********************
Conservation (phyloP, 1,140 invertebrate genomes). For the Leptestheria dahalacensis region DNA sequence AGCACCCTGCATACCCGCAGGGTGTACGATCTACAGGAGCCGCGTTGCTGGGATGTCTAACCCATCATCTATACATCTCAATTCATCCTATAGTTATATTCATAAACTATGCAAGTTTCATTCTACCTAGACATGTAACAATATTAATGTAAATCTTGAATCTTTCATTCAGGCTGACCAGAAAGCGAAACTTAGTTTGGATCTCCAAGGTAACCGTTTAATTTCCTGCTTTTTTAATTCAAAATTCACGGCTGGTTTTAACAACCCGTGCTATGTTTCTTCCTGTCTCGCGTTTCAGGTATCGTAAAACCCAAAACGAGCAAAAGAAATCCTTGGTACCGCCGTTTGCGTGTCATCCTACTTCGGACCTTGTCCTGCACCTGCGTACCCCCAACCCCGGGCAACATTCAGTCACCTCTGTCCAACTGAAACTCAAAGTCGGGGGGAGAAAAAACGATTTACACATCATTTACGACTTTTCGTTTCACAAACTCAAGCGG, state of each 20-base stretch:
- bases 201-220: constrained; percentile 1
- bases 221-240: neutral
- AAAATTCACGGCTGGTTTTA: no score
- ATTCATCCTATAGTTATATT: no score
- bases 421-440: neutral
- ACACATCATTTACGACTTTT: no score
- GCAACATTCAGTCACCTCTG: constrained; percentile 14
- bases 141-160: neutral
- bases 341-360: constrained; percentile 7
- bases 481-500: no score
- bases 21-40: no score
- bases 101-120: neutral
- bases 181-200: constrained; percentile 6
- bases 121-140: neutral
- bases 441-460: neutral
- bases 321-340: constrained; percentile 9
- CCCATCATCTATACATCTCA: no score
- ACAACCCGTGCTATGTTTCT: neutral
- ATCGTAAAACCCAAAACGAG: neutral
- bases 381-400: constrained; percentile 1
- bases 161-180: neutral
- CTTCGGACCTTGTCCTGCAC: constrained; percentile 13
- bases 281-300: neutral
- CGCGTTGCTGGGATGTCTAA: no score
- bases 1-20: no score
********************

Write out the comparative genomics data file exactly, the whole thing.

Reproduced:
Conservation (phyloP, 1,140 invertebrate genomes). For the Leptestheria dahalacensis region DNA sequence AGCACCCTGCATACCCGCAGGGTGTACGATCTACAGGAGCCGCGTTGCTGGGATGTCTAACCCATCATCTATACATCTCAATTCATCCTATAGTTATATTCATAAACTATGCAAGTTTCATTCTACCTAGACATGTAACAATATTAATGTAAATCTTGAATCTTTCATTCAGGCTGACCAGAAAGCGAAACTTAGTTTGGATCTCCAAGGTAACCGTTTAATTTCCTGCTTTTTTAATTCAAAATTCACGGCTGGTTTTAACAACCCGTGCTATGTTTCTTCCTGTCTCGCGTTTCAGGTATCGTAAAACCCAAAACGAGCAAAAGAAATCCTTGGTACCGCCGTTTGCGTGTCATCCTACTTCGGACCTTGTCCTGCACCTGCGTACCCCCAACCCCGGGCAACATTCAGTCACCTCTGTCCAACTGAAACTCAAAGTCGGGGGGAGAAAAAACGATTTACACATCATTTACGACTTTTCGTTTCACAAACTCAAGCGG, state of each 20-base stretch:
- bases 201-220: constrained; percentile 1
- bases 221-240: neutral
- AAAATTCACGGCTGGTTTTA: no score
- ATTCATCCTATAGTTATATT: no score
- bases 421-440: neutral
- ACACATCATTTACGACTTTT: no score
- GCAACATTCAGTCACCTCTG: constrained; percentile 14
- bases 141-160: neutral
- bases 341-360: constrained; percentile 7
- bases 481-500: no score
- bases 21-40: no score
- bases 101-120: neutral
- bases 181-200: constrained; percentile 6
- bases 121-140: neutral
- bases 441-460: neutral
- bases 321-340: constrained; percentile 9
- CCCATCATCTATACATCTCA: no score
- ACAACCCGTGCTATGTTTCT: neutral
- ATCGTAAAACCCAAAACGAG: neutral
- bases 381-400: constrained; percentile 1
- bases 161-180: neutral
- CTTCGGACCTTGTCCTGCAC: constrained; percentile 13
- bases 281-300: neutral
- CGCGTTGCTGGGATGTCTAA: no score
- bases 1-20: no score